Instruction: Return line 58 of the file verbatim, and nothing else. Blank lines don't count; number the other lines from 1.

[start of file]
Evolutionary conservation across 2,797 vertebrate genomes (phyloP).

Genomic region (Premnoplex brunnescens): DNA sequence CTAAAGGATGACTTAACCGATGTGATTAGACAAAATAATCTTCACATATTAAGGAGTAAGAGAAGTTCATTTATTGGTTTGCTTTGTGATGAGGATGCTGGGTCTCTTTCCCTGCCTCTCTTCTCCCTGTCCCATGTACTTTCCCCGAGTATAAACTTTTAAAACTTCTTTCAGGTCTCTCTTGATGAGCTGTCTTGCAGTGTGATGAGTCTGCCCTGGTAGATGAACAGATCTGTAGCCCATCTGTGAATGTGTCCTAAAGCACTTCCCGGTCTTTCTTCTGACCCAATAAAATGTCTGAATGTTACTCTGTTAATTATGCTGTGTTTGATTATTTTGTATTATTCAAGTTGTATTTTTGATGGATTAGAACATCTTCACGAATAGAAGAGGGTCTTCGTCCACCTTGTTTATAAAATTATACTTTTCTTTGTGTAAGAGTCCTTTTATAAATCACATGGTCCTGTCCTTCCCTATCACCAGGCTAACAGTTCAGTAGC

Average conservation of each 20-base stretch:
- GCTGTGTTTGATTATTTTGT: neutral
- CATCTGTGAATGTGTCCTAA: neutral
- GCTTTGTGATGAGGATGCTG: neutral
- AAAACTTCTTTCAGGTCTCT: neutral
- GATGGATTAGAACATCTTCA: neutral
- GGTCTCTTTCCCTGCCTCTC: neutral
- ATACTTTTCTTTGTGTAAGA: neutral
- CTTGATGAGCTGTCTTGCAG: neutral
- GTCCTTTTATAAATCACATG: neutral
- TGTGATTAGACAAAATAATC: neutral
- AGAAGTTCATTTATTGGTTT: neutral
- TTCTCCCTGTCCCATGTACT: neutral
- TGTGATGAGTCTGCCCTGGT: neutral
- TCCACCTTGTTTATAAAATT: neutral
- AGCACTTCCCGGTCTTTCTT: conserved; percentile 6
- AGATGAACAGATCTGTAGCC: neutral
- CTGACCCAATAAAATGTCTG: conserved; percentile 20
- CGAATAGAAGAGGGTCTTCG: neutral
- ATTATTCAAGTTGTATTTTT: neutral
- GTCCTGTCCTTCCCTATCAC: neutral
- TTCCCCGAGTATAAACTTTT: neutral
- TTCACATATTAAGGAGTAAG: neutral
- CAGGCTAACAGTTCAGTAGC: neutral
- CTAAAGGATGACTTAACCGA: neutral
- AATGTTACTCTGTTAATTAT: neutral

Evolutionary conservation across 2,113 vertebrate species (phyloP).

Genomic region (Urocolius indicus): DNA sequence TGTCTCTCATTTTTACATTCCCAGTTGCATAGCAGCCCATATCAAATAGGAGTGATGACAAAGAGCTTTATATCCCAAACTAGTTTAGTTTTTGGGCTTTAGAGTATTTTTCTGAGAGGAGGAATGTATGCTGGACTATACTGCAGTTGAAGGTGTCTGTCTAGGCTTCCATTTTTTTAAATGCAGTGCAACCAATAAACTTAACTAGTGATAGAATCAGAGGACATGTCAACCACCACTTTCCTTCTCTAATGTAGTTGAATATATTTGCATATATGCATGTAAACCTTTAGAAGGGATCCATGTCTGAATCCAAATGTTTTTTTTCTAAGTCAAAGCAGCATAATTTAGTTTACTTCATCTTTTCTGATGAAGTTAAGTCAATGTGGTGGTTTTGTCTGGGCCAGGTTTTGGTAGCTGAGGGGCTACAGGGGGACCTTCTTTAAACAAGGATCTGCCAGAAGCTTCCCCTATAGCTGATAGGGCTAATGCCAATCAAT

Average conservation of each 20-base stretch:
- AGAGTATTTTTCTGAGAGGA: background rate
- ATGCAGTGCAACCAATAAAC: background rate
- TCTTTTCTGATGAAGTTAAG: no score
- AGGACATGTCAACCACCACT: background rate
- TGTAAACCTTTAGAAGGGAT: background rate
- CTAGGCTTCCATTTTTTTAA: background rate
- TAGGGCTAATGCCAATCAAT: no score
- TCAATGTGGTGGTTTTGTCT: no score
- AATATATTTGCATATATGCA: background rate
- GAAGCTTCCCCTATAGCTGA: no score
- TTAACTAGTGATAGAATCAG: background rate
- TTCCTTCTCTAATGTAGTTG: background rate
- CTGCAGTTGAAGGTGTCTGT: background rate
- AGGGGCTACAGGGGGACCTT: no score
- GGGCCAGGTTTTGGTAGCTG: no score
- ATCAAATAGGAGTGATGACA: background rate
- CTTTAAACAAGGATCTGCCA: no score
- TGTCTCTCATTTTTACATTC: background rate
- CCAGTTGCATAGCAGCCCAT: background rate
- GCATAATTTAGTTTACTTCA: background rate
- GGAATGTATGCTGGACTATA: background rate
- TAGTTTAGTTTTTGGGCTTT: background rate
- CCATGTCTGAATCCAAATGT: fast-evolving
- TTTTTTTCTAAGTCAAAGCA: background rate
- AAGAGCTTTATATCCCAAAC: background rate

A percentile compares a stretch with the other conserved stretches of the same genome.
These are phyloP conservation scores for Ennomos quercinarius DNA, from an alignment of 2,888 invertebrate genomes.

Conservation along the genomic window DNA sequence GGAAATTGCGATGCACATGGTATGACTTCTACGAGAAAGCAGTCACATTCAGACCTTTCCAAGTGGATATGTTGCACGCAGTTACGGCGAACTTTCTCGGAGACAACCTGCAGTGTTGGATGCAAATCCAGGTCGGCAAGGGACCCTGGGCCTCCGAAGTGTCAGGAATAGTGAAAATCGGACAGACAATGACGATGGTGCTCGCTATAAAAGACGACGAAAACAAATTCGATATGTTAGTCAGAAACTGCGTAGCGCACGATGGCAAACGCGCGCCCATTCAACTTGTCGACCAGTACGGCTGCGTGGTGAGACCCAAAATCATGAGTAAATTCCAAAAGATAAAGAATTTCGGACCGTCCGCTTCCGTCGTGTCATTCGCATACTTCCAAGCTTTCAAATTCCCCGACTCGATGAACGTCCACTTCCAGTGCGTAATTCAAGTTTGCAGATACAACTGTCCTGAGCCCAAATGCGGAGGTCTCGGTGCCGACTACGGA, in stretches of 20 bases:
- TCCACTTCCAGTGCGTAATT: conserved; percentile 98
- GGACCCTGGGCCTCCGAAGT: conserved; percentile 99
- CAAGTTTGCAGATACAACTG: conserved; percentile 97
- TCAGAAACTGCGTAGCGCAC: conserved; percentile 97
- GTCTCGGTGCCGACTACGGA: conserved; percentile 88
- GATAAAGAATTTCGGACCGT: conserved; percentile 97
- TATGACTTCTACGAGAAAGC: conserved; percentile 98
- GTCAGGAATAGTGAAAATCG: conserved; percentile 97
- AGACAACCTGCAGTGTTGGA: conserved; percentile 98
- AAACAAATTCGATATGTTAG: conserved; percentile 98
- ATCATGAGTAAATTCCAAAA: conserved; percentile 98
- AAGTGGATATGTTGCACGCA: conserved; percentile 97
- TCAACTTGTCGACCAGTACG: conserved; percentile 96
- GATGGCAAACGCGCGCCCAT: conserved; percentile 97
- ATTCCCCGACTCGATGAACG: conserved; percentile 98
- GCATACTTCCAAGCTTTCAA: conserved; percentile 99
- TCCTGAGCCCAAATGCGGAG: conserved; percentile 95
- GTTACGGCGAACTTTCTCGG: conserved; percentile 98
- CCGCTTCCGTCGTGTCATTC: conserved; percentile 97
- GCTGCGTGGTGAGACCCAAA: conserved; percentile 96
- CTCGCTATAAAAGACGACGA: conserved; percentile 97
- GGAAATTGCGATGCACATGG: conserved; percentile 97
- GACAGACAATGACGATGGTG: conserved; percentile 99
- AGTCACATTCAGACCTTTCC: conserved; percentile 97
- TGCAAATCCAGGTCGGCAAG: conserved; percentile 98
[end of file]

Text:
These are phyloP conservation scores for Ennomos quercinarius DNA, from an alignment of 2,888 invertebrate genomes.